Pope Francis waves from his popemobile as he arrives for World Youth Day in Panama City Jan. 23. (CNS/Reuters/Henry Romero)
Editor's note: This story was updated at 11:45 a.m. Central time.
Pope Francis called on the Catholic bishops of Central America Jan. 24 to emulate the ministry of their martyred and newly sainted compatriot Archbishop Oscar Romero, exhorting them to follow his example by listening to the needs of their people and embracing a church of the poor.
In a 48-minute address to dozens of bishops belonging to the regional conference representing Panama, El Salvador, Costa Rica, Guatemala, Honduras and Nicaragua, the pontiff also told the prelates to stand with migrants, saying the church cannot be uncaring to them.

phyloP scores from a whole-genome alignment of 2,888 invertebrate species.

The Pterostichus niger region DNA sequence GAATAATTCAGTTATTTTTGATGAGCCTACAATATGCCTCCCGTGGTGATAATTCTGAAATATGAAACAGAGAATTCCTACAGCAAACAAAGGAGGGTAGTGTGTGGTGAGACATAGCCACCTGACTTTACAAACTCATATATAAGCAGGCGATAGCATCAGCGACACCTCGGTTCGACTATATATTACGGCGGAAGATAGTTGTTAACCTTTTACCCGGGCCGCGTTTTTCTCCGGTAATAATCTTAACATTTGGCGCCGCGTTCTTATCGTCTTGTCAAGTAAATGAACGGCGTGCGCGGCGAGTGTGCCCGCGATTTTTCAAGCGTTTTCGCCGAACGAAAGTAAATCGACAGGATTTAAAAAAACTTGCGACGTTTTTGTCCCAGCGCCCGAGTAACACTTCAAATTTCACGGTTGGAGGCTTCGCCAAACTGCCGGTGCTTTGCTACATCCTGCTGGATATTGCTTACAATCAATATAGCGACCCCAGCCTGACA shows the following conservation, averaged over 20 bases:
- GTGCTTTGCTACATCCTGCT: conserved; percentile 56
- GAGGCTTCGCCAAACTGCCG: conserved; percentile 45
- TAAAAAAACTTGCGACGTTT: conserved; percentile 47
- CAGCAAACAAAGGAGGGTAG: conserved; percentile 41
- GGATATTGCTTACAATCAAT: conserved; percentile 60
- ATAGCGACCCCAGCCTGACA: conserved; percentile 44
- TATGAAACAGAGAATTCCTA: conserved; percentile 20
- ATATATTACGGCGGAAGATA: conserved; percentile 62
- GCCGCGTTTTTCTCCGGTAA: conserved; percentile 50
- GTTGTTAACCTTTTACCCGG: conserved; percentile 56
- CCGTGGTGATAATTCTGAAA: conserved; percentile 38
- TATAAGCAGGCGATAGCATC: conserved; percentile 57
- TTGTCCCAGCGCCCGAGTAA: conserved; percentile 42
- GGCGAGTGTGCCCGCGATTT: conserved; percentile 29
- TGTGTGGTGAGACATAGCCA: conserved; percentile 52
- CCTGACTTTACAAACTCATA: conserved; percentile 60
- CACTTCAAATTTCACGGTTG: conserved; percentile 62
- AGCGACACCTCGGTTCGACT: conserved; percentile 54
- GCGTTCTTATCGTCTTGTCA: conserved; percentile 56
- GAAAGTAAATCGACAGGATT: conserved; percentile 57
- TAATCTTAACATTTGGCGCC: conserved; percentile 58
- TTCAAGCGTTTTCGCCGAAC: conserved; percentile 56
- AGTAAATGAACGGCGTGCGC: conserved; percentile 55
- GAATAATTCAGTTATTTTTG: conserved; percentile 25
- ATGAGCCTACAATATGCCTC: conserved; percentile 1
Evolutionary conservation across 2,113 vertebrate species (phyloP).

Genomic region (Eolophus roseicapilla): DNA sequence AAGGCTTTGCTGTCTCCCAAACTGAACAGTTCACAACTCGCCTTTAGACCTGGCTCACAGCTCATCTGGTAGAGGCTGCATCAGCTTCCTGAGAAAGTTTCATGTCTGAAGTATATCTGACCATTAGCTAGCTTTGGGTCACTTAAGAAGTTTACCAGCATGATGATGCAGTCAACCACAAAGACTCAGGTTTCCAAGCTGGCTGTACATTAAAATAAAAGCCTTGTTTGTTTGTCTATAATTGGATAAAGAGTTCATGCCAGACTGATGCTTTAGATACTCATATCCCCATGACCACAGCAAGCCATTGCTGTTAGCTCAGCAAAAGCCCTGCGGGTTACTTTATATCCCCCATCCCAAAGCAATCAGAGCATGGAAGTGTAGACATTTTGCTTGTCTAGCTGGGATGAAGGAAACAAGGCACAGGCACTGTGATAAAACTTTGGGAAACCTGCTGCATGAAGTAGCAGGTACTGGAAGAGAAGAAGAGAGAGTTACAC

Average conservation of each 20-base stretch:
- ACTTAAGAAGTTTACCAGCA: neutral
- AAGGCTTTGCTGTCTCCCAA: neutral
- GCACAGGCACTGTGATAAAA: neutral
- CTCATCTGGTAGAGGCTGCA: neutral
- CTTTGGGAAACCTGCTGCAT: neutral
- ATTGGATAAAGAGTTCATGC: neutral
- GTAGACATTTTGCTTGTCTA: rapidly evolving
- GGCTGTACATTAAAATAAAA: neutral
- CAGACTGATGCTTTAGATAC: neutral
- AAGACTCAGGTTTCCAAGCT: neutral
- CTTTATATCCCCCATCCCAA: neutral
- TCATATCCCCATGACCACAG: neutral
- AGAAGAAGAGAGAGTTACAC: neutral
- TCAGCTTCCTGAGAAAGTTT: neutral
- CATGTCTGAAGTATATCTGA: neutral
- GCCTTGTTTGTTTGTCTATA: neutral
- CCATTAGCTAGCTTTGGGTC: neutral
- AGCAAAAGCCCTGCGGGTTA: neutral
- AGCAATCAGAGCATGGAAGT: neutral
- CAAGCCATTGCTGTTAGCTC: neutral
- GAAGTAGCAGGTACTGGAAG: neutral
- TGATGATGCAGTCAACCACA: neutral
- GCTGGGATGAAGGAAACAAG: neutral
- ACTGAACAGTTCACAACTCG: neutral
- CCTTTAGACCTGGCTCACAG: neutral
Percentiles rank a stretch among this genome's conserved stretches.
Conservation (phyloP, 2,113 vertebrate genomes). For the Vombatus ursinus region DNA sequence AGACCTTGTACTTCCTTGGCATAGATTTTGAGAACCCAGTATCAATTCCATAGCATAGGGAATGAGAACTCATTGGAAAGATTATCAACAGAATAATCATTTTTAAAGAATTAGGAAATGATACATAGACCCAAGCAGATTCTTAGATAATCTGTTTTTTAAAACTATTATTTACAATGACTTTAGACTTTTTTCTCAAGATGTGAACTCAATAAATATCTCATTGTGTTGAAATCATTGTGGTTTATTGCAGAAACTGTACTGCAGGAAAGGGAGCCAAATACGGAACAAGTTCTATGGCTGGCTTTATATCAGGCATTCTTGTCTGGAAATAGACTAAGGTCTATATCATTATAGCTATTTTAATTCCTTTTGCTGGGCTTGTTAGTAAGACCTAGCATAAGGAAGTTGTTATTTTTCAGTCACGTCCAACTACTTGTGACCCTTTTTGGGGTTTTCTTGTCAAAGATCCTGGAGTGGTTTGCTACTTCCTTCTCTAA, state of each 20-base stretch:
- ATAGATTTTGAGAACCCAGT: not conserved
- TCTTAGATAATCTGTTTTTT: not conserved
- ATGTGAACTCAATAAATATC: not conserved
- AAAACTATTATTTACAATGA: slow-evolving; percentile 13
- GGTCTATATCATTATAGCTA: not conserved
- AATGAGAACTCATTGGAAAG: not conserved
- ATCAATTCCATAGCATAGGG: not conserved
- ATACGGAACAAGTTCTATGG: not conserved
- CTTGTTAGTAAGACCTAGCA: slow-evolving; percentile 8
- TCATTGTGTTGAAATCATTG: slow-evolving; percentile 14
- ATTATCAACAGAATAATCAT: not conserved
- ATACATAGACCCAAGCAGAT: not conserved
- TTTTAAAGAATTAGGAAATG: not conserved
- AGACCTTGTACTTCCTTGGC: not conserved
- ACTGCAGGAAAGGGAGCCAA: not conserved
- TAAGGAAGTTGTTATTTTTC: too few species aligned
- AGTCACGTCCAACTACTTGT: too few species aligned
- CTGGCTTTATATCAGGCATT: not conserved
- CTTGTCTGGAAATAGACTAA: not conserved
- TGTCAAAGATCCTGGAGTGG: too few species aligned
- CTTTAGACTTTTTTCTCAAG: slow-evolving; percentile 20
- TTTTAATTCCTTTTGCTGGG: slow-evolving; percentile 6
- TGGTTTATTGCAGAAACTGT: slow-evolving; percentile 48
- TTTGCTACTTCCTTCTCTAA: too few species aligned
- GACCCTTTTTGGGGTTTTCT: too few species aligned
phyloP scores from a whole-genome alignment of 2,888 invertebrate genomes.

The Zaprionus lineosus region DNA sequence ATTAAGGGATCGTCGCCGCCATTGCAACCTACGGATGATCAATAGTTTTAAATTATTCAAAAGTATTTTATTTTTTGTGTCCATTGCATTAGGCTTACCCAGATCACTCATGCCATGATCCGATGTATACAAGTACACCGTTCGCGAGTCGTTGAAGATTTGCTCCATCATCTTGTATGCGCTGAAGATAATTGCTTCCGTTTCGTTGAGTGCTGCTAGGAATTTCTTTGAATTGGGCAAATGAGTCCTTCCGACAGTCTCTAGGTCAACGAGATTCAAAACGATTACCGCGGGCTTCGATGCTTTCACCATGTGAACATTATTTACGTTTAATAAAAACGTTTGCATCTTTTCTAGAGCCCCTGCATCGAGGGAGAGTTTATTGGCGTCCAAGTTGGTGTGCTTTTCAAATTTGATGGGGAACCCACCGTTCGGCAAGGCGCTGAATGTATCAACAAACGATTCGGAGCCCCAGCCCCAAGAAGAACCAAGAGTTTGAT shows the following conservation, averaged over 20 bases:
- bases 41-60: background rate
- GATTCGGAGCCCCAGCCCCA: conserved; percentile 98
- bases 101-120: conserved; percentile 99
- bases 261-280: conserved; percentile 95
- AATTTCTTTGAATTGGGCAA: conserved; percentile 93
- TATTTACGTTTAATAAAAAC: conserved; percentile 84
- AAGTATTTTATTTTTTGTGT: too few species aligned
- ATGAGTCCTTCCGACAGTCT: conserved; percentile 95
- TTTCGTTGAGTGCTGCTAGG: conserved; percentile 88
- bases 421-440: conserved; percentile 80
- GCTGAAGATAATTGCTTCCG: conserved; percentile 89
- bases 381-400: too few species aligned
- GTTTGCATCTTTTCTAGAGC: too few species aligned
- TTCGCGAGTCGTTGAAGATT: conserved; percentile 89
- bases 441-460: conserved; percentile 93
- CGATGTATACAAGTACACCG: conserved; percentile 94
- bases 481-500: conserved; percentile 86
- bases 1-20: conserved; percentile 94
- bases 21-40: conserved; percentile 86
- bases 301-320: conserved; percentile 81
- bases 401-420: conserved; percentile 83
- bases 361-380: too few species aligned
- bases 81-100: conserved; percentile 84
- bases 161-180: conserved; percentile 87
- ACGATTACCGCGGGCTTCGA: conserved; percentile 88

Speaking in Panama City's 17th century Church of St. Francis as a second caravan is headed on foot north to the U.S.-Mexico border, the pope said of migrants: "We cannot remain indifferent."
"Whereas the world discards people, as we are painfully aware, Christ's kenosis does not," said Francis.
The pope quoted John's first letter: "If anyone has the world's goods and sees his brother in need, yet closes his heart against him, how does God’s love abide in him?" He then asked the bishops: "Where do we wish to stand?"
Francis is visiting Panama Jan. 23-27 for World Youth Day, a triennial Catholic event. He was speaking Jan. 24 to the Episcopal Secretariat of Central America, founded in 1942 as the first regional bishops' conference in the Western Hemisphere.